Editors and representatives of media CSOs from Albania, Bosnia and Herzegovina, Kosovo, Montenegro, North Macedonia, Serbia and Turkey gathered in Njivice, Montenegro to discuss the role of editors in restoring media trust.
The meeting, organized within the Resilience project on 13-16 October, provided a platform for media professionals to exchange experiences on sustaining media operations that promote high-quality journalism.
Countering the spread of online disinformation, constructive journalism, cross-border collaboration and hate speech were among the topics discussed by participants.
Stefan Janjić, the editor-in-chief at Fake News Tragač from Serbia and one of the speakers, explained that the process of countering disinformation in this country usually required countering hate speech as well.
“Based on our archive of our analysis we have 42 percent of false content that contains some kind of hate speech or toxic narratives. In the first place about neighboring nations – absolute champions are Albanians, then Croatia, Bosnia and Herzegovina and we have migrants and LGBT+ population”, explained Janjić.
Ognen Janeski, editor and TV host at TV 24 from North Macedonia, believes that editors need to learn constantly in order to fight hate narratives.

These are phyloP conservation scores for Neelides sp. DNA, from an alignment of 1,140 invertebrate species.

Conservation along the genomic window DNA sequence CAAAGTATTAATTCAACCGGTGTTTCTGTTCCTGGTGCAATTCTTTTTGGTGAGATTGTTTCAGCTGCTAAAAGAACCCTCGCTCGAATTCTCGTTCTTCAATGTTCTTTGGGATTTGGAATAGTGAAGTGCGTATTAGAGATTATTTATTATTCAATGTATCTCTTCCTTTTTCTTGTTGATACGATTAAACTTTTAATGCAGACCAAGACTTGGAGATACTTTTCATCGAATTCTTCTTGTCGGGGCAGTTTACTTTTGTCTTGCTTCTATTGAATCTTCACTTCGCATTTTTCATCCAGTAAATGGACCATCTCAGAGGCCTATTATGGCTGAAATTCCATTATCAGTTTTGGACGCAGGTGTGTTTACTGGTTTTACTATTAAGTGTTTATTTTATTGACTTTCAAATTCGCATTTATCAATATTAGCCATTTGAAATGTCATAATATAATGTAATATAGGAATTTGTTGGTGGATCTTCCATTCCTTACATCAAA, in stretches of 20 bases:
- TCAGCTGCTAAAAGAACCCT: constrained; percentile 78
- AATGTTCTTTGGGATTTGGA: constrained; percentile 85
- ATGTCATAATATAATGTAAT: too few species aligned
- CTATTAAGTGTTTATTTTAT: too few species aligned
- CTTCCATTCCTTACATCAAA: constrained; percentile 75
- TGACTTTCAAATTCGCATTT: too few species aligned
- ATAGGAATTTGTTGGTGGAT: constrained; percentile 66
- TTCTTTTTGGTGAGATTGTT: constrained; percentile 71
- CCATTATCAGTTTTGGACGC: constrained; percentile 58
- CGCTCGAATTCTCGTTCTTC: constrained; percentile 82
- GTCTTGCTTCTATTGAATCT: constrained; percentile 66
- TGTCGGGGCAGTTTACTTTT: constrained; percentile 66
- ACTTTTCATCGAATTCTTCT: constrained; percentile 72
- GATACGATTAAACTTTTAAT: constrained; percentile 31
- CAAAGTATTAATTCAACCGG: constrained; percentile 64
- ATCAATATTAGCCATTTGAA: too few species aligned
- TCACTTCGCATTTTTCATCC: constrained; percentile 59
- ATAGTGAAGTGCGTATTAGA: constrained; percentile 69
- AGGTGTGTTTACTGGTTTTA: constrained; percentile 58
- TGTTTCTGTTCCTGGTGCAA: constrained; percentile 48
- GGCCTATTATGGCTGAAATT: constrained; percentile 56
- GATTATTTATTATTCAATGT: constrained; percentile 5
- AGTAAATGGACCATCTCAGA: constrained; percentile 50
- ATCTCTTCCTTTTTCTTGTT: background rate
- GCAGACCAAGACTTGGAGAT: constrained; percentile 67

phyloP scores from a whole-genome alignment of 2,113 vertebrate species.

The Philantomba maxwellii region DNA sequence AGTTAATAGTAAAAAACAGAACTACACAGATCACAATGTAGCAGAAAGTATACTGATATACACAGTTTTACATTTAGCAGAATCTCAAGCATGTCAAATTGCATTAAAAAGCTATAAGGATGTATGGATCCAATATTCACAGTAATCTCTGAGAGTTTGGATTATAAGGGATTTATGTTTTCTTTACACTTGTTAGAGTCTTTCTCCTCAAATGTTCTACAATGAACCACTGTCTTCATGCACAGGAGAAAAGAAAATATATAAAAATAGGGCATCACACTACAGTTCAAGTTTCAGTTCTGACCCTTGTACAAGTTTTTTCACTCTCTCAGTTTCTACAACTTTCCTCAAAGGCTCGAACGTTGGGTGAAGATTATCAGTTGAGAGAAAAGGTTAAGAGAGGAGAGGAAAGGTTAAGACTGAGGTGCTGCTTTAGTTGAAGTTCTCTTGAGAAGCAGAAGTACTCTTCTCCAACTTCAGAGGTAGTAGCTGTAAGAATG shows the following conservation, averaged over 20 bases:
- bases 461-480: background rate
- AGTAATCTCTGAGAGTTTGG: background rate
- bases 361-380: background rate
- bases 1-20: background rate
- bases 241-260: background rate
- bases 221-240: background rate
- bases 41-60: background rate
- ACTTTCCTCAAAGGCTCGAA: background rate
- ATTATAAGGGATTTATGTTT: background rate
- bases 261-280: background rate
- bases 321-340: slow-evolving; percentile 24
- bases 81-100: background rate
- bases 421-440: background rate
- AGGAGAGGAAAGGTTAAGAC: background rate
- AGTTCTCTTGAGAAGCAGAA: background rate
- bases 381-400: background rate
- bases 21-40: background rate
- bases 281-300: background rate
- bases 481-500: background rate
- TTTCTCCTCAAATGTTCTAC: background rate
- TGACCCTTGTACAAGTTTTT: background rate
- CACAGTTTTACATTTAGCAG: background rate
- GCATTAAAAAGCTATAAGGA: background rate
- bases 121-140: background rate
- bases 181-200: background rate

“It’s not about learning the basics and then just upgrading them. Because hate speech and discrimination always find new ways of surviving which are very much different from the previous ones. So, you learn it throughout your career – all the time”, said Janeski.
During the next phase of the Resilience project, editors and journalists from Albania, Bosnia and Herzegovina, Kosovo, Montenegro, North Macedonia, Serbia and Turkey will get the opportunity to participate in the project and produce cross-border stories. Importance of the collaboration and cross-border reporting was one the topics presented at Editors’ Forum by Aleksandra Sobczak, the deputy editor in chief of Gazeta Wyborcza from Poland and one of the keynote speakers who shared experiences from the EU. She explains that, when it comes to Gazeta Wyborcza, there were many challenges but also positive effects resulting from the collaboration with other media outlets.
“I must admit that we had a lot of doubts from all sides in this participation, but after the first experiment we just realized that we are reaching a huge audience thanks to that. So, this was worth doing, not only because of the democratic issues – to fight propaganda and disinformation, but our business also grew thanks to those cooperations”, said Sobczak.
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Funded by the European Union
The regional program ‘RESILIENCE: Civil society action to reaffirm media freedom and counter disinformation and hateful propaganda in Western Balkans and Turkey’ is implemented with the financial support of the European Union by partner organizations SEENPM, Albanian Media Institute, Mediacentar Sarajevo, Kosovo 2.0, Montenegrin Media Institute, Macedonian Institute for Media, Novi Sad School of Journalism, Peace Institute and Bianet.
This article was produced with the financial support of the European Union. Its contents are the sole responsibility of SEENPM and do not necessarily reflect the views of the European Union.